This criticism appear to pique Coverdale, who in turn responded “I wouldn’t send him cat food if he was starving…” Presumably Plant food would have been more appropriate?

Then, in 1988 came Kingdom Come.

Fronted by ex-Stone Fury vocalist Lenny Wolf, Kingdom Come were an extraordinary clone of Led Zeppelin. Their debut album blatantly stole from Zeppelin to the extent that it was possible to sing the opening line to Led Zep’s “Kashmir” to “Get It On” whilst Wolf’s voice mimicked Robert Plant in a deliberate way**. Thanks to sneaky promotion – the track was sent anonymously to US radio stations in advance – it was reported that some people mistook it for a much-clamoured-for Led Zeppelin reunion. Amusingly Wolf claimed in Kerrang! Magazine that he’d never heard Led Zeppelin…

I saw Kingdom Come at Hammersmith Odeon, supporting Magnum. They came onstage and were about to start their first song when some wag shouted at the top of his lungs “Led Zeppelin!” at which point the crowd dissolved into fits of giggles. To give the band their due, they recovered and the drummer in particular pounded his drums with such brutal ferocity that he earned applause from the crowd. Although they were copycats, at least they did it with panache. To help the uninitiated understand the difference between Led Zeppelin and Kingdom Come, (or Kingdom Clone as they became known) I have produced the following graphics:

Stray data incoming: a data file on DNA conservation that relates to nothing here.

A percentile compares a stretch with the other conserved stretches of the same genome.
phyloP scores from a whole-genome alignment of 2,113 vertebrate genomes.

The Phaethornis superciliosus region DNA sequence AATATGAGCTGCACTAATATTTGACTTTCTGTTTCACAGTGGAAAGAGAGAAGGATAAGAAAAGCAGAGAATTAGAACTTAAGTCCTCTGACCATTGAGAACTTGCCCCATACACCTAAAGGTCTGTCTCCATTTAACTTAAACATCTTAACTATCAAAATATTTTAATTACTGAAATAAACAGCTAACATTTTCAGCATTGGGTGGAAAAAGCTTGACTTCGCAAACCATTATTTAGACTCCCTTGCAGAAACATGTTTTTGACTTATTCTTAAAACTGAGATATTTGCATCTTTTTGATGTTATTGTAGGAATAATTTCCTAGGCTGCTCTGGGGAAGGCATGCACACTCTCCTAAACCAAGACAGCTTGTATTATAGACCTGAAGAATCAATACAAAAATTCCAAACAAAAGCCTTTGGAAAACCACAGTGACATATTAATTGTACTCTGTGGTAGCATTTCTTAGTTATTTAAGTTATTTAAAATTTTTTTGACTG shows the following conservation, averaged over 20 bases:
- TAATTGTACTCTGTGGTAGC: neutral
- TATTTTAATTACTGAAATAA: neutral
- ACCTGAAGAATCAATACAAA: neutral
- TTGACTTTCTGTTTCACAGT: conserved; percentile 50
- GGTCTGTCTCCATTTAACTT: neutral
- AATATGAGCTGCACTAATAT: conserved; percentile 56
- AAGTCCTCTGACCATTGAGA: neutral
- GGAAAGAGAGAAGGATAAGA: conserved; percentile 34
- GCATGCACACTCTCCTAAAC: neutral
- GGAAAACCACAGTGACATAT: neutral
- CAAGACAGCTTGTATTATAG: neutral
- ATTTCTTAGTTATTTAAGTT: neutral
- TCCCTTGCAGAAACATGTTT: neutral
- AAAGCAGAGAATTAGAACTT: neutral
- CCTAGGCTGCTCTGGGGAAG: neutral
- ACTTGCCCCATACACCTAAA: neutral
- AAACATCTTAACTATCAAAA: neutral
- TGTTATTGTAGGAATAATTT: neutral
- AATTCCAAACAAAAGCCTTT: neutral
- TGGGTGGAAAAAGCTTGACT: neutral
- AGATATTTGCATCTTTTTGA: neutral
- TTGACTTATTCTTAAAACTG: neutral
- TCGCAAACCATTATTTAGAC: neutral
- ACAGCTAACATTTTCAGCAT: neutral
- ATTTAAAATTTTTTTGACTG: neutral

Exhibit C: Pictorial representations of Led Zeppelin’s and Kingdom Come’s Influences.

Led Zeppelin's influences

And here’s Kingdom Come’s influences:

led zep, led zeppelin, Lenny Wolf

It’s similar to a criticism of Oasis v The Beatles:

The Beatles Influences

And here’s a full list of what influenced Oasis:

Oasis' influences

The whole phenomenon was summed up in the end by Gary Moore in his song “Led Clones”. You know things are getting bad when someone actually writes a song about it.

In conclusion, eighties rock just hasn’t a) stood the test of time in the way that (say) Led Zep did or b) moved with the times in the way that Bowie did. As a result, it is like that other eighties icon: the Rubik’s Cube. Bon Jovi, Def Leppard, Poison, Whitesnake et al may have sold millions, but they are now merely a colourful reminder of something old, which happened a long, long time ago.

* By which phrase I mean “almost exactly the same as”.

** We can safely say that because his phrasing was very different to his earlier voice

  • The defence puts its view forward in the next post!
  • In the meantime, it’s Time To Vote!
  • Do you think heavy rock suffers from being derivative and unoriginal? Is it all merely a massive cliché? Has heavy rock moved with the times?  Is it still original and exciting?
  • Vote GUILTY if you think heavy rock is cliché ridden and has failed to move with the times.
  • Vote NOT GUILTY if you think heavy rock is still as relevant as it ever was.
  • SWAY the jury by sharing your views below!

Record #251: Kingdom Come – Get It On





12 responses to “Heavy Rockers: Misunderstood Originators Or Blatant Lazy Rip-off Cliché Merchants?”

  1. mikeladano Avatar

    What about 80’s rock like King’s X? Galactic Cowboys?


    1. Every Record Tells A Story Avatar

      Both good points – I thought I’d wait until the defence put its point across before replying!


  2. Marcel H. Avatar
    Marcel H.